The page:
Outcomes and Applications: Third American Meteorological Society Climate Studies Diversity Project Workshop at University of the Incarnate Word

- Indicates paper has been withdrawn from meeting
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Monday, 5 January 2015
Gerald J. Mulvey, University of the Incarnate Word, San Antonio, TX

The Third AMS/NSF OEDG Climate Studies Diversity Project Workshop was held during May of 2014 in Washington, DC. The program was aimed at attracting under-served students to enroll in introductory-level geoscience courses, using the current interest in climate change. Having just completed teaching an undergraduate level climatology course using the AMS Climate Studies text, the interest and controversy of such a course was very apparent.

Undergraduate students have opinions that reflect the community in general, everywhere from activism for change, and preservation and enhancement of the environment, to disbelief that climate change is occurring. Whether it is the chances for climate change in Texas or the advance planning of the Department of Defense for climate change impacts, the local and national debate is well underway. This workshop presented several scientific and practical explorations of climate change and its impacts on the world. The key to these explorations is open access to the scientific analysis and data. The formulation of the AMS Climate Studies course approach emphasizes this access. One of the goals of higher education is to promote critical thinking as part of the decision making process. After a review of the data and analyses, it is ultimately the critical thinking and discernment by each student which formulates their opinions. Access to data and analyses on important problems facing our communities, such as climate change and climate change preparedness is the key to informed decision making.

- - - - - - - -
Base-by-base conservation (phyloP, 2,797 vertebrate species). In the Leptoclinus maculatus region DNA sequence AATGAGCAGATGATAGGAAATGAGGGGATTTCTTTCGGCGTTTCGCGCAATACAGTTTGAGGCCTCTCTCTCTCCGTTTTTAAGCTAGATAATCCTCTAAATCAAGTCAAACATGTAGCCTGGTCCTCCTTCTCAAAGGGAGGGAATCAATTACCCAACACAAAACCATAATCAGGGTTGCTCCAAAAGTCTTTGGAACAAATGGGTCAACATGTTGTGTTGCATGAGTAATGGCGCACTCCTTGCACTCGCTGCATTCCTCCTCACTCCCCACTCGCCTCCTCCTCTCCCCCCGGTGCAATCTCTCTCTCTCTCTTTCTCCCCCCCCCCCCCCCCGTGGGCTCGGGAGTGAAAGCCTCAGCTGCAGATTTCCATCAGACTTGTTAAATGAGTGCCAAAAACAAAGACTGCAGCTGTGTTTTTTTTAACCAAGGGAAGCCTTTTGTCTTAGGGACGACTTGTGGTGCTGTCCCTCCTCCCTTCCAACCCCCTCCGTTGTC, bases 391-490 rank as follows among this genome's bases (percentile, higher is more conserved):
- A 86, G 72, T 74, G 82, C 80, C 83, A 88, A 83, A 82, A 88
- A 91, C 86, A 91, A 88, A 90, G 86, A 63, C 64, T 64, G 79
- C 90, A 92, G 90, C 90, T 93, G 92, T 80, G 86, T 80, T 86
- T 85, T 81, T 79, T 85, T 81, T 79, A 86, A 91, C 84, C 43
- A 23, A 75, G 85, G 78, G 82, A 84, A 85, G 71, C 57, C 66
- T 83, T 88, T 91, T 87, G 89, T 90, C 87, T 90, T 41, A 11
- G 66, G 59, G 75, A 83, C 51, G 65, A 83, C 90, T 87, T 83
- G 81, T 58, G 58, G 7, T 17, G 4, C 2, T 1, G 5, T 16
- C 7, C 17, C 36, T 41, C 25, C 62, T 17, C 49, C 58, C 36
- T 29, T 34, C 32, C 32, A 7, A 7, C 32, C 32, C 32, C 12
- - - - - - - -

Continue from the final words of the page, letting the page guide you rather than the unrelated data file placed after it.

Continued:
This poster will outline how information presented at the workshop and resources made available through the AMS Climate Studies program will enhance the Climatology course when it is again offered in the Spring Semester at the University of the Incarnate Word (UIW). The poster will address on-line exercises geared to current meteorological events to sharpen the students understanding of meteorological processes, and access to data resources that will allow them to examine for themselves the changes occurring in our environment. The resultant revamping of the presentation approach in the classroom at UIW to enhance scientific climatology foundations, and encourage student critical thinking will be presented.